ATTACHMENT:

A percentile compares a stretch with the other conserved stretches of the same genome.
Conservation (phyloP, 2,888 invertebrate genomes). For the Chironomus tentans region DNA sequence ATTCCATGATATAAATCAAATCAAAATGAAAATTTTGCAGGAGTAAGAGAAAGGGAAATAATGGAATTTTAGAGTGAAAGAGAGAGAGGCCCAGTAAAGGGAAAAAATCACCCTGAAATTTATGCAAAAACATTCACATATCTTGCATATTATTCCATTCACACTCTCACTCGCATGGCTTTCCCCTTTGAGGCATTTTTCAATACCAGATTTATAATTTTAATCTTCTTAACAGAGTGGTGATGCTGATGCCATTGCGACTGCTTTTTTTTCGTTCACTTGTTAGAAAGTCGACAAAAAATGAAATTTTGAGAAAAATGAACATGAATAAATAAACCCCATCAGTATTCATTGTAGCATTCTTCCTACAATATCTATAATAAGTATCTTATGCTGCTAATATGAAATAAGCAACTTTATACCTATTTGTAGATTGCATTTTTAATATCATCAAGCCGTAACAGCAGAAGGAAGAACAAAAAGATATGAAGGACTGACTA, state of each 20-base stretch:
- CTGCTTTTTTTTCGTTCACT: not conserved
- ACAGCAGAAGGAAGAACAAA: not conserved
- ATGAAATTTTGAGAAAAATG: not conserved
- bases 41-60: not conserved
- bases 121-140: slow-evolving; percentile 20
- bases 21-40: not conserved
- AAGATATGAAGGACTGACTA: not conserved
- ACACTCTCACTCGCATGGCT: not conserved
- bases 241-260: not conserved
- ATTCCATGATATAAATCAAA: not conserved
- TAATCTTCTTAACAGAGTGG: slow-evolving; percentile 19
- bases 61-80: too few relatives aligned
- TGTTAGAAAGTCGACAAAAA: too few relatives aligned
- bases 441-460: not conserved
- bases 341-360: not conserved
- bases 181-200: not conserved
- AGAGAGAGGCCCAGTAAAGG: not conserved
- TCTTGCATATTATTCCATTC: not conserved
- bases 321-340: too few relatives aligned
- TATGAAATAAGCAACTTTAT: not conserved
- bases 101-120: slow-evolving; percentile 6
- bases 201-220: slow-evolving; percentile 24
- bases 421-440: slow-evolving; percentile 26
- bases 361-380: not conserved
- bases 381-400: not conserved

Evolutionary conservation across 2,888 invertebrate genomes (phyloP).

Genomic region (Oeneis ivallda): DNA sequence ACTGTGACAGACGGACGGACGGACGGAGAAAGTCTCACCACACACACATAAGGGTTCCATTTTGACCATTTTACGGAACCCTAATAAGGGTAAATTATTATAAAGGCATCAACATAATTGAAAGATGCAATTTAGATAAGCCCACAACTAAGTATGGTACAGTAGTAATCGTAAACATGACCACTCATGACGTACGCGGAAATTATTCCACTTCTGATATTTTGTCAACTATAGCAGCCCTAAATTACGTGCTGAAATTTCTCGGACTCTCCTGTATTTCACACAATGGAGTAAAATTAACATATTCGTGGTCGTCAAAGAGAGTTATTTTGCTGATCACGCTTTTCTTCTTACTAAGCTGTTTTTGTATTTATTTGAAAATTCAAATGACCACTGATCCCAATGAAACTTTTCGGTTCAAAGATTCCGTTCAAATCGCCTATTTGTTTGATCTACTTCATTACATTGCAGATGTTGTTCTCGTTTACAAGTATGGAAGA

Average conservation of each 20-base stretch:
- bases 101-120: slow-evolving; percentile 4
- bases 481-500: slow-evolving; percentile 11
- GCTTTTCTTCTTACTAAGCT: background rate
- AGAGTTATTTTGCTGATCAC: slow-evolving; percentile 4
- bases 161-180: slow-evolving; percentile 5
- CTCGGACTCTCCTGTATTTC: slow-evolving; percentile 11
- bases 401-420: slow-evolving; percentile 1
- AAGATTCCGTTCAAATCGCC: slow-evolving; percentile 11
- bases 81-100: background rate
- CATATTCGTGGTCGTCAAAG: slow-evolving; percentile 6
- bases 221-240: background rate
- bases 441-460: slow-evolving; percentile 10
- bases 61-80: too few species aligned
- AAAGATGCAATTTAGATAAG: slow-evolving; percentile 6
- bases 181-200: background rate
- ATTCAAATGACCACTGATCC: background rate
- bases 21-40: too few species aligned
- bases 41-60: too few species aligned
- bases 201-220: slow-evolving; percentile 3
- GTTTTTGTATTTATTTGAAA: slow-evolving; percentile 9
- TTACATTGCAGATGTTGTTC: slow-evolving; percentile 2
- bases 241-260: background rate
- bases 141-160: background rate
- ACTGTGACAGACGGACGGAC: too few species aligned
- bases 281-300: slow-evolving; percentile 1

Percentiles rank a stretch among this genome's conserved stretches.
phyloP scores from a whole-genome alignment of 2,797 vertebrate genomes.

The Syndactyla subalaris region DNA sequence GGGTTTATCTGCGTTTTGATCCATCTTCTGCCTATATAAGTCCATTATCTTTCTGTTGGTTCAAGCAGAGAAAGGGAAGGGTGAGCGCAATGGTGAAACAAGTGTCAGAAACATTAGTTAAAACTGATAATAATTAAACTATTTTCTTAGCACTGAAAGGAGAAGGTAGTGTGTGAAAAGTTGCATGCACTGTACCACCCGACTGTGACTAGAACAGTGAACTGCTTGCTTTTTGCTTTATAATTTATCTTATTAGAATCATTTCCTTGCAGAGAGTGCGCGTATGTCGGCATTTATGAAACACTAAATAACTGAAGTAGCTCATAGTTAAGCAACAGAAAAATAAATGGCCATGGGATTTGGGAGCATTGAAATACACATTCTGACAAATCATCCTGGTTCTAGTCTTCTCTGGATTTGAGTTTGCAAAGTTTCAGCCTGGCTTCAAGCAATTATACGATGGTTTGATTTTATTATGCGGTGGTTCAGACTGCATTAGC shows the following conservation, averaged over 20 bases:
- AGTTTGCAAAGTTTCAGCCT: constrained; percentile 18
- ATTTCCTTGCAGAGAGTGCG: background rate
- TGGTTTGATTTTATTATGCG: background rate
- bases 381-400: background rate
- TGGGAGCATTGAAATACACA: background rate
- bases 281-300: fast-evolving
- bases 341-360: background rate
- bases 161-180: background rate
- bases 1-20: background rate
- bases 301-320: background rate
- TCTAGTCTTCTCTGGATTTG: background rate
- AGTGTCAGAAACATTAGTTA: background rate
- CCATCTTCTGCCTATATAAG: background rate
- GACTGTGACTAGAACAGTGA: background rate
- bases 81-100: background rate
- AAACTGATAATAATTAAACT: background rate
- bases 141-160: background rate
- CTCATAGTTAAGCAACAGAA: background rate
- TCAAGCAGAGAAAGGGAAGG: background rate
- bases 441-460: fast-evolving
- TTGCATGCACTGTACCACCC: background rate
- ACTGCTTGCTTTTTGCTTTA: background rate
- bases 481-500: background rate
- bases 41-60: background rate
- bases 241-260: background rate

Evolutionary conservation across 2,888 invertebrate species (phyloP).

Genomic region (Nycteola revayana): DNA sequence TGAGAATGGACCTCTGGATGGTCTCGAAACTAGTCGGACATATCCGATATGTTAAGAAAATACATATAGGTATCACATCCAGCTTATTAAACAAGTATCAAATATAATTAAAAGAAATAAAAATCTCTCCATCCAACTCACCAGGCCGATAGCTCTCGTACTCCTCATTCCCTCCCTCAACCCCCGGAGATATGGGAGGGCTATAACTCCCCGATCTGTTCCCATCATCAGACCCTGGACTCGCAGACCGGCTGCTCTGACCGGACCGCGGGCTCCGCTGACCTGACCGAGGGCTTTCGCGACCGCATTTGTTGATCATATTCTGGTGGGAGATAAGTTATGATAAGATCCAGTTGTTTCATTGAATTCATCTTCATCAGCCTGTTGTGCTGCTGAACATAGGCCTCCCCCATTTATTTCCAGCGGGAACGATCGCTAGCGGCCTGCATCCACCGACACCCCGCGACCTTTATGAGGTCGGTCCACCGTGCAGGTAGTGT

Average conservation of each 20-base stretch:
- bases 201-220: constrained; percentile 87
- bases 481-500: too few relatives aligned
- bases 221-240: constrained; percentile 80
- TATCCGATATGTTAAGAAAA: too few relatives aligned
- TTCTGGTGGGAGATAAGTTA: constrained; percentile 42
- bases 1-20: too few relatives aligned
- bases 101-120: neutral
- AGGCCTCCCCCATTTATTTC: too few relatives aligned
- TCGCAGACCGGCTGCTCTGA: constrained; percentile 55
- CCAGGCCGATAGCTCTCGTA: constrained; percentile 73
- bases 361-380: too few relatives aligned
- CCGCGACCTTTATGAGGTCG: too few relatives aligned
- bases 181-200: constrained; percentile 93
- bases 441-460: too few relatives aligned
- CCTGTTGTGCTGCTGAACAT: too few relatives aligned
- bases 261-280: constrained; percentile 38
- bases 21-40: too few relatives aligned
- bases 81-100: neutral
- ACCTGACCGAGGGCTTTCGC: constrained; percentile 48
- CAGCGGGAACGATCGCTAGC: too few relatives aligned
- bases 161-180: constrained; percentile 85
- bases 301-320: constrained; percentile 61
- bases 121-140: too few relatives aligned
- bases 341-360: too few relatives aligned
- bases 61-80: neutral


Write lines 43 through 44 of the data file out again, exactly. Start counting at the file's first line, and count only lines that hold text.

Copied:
- bases 61-80: too few species aligned
- AAAGATGCAATTTAGATAAG: slow-evolving; percentile 6